Ptolemy II Philadelphus, the Greek ruler of Egypt (c.288-247
BCE), had a magnificent library in the city of Alexandria, consisting of 995
books representing many cultures around the world. "Let us add another
five books, to make a thousand," the king said to his minister Aristeas.
The minister advised the king to complete his library by having the holy book
of the Jews, the Torah, or five books of Moses, translated into Greek. Immediately
the king sent messengers to the high priest Eleazar in Jerusalem, asking to
have translators sent to Alexandria to undertake the task.
sent seventy-two elders to King Ptolemy. The king placed the men in seventy-two
separate rooms and told each to translate the Torah into Greek. At the end of
seventy-two days Jewish
tradition makes it the eighth of Tevet the elders completed their independent
translations. And behold! All were identical. The spirit of God had rested upon
the sages of Israel so that though they worked separately, they wrote as one
person, with not a single difference among them. Everyone celebrated, and the
king sent the elders back to Jerusalem bearing gifts of gold and silver.
Such is the legend of the Septuagint, the earliest translation of the Hebrew
Bible into Greek, a legend so extensively accepted that the translation was
named for the elders; septuaginta in Latin means "seventy."
The legend became widely known in the ancient world chiefly through the Letter
of Aristeas, a document supposedly written by the king's minister to his brother.
In reality, the letter seems to have been composed by a Jew of Alexandria whose
purpose may have been to show the compatibility of Jewish teachings with Hellenism.
Scholars from the Jewish community of Alexandria probably prepared the Greek
translation themselves, and for much the same reasons Jews translated the Bible
into other languages: the people knew little Hebrew. Although the Jews of Alexandria
practiced their religion, they spoke and wrote in Greek. The same was true of
Jewish communities throughout the Hellenistic world, and Jews of many lands
welcomed the Alexandrian Torah translation. Eventually all of the Bible was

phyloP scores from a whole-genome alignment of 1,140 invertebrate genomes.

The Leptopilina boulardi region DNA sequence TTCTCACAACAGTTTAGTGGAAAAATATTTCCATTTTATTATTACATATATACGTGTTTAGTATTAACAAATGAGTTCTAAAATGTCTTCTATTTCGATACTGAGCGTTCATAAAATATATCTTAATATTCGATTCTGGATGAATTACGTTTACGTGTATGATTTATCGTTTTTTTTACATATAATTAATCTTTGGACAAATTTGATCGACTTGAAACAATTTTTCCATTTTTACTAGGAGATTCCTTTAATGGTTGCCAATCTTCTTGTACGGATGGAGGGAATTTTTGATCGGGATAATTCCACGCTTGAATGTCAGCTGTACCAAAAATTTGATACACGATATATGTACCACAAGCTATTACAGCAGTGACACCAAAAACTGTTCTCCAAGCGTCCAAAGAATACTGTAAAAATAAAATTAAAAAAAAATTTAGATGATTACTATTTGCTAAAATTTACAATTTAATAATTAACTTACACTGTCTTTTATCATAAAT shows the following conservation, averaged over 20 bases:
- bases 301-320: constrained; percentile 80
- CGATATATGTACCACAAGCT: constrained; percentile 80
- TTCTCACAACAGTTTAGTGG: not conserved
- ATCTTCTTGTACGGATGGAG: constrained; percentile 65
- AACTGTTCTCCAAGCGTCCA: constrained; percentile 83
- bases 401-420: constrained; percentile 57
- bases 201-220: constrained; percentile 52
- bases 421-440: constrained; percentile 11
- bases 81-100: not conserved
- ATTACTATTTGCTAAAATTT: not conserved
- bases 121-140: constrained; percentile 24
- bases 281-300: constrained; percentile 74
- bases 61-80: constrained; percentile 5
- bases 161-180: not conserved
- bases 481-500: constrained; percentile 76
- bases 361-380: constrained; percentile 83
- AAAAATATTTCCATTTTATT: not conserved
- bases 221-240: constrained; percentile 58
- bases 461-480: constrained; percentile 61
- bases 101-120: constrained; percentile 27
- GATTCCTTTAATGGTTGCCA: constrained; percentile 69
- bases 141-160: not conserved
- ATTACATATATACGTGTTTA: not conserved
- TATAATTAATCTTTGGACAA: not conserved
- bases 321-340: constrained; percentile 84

translated into Greek; in legend, by the same seventy-two elders.
Among its uniqueness, this first Greek Bible includes the word Diaspora several
times, and from this translation the term probably came into general use for
the settlement of Jews outside the land of Israel. The translators applied it
to a number of different Hebrew words that had the connotation of "dispersion."
But for all the enthusiasm that greeted the completion of the Septuagint in
its own time, the sages who lived about three or four centuries later viewed
it as a tragedy. Although they retold the legend in the Talmud, the designated
the eighth of Tevet as a fast day, comparing the completion of the translation
to the fashioning of the golden calf. Their objections came partly because the
Septuagint text differed in many respects from what by then was the accepted
Hebrew one (known as the Masoretic text). More distressing to them, the Greek
text had become the standard Scripture of the growing Christian Church, and
missionaries used it to preach to Greek-speaking Gentiles and convert them to
Said the rabbis, "Just as the golden calf had no substance, yet people
worshipped it, so the Greek translation does not hold the true substance of
Torah, yet the Gentiles believe they know the entire Torah through it."
Although other Greek translations of the Bible followed the Septuagint, it remained
the most influential. Most of the quotations in the New Testament from the Hebrew
Bible are based on it, and it is still the bible of the Greek Orthodox Church.
Over time the rabbinic fast day was generally forgotten or put aside, but the
legend of the seventy-two elders and their inspired feat of unity became a cherished
part of Jewish folklore.